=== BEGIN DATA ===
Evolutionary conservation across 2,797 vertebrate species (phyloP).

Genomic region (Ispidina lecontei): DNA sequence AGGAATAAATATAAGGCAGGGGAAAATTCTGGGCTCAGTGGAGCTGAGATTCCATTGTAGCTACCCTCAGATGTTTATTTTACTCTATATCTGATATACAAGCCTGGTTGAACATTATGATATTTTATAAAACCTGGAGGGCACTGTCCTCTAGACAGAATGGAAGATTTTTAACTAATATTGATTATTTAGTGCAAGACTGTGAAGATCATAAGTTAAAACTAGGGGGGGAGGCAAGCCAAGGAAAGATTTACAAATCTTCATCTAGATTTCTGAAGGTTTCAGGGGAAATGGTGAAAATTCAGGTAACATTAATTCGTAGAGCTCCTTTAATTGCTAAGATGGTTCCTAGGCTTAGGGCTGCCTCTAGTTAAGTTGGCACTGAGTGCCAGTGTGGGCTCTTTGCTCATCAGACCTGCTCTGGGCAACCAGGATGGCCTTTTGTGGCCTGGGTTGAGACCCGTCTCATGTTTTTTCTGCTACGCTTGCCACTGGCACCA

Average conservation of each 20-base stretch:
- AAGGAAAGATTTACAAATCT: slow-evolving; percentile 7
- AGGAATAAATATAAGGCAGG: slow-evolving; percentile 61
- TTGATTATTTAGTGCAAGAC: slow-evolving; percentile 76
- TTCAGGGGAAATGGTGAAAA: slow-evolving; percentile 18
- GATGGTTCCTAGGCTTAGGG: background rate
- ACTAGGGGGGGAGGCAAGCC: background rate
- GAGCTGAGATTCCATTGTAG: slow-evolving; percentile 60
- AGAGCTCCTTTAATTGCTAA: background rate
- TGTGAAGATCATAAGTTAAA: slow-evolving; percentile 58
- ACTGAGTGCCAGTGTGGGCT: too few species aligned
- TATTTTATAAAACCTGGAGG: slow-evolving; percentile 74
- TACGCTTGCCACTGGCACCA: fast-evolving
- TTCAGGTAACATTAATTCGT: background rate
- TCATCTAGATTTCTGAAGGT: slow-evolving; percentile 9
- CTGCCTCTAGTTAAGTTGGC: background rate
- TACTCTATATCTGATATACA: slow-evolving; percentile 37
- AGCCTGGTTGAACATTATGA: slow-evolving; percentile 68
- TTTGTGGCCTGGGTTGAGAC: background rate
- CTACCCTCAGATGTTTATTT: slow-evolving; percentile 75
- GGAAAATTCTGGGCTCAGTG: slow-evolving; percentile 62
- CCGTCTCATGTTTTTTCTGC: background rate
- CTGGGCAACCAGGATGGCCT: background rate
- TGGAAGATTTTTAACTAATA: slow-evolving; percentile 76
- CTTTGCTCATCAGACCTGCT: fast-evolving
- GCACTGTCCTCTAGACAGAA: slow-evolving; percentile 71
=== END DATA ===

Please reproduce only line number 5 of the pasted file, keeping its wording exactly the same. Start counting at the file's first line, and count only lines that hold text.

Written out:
- AGGAATAAATATAAGGCAGG: slow-evolving; percentile 61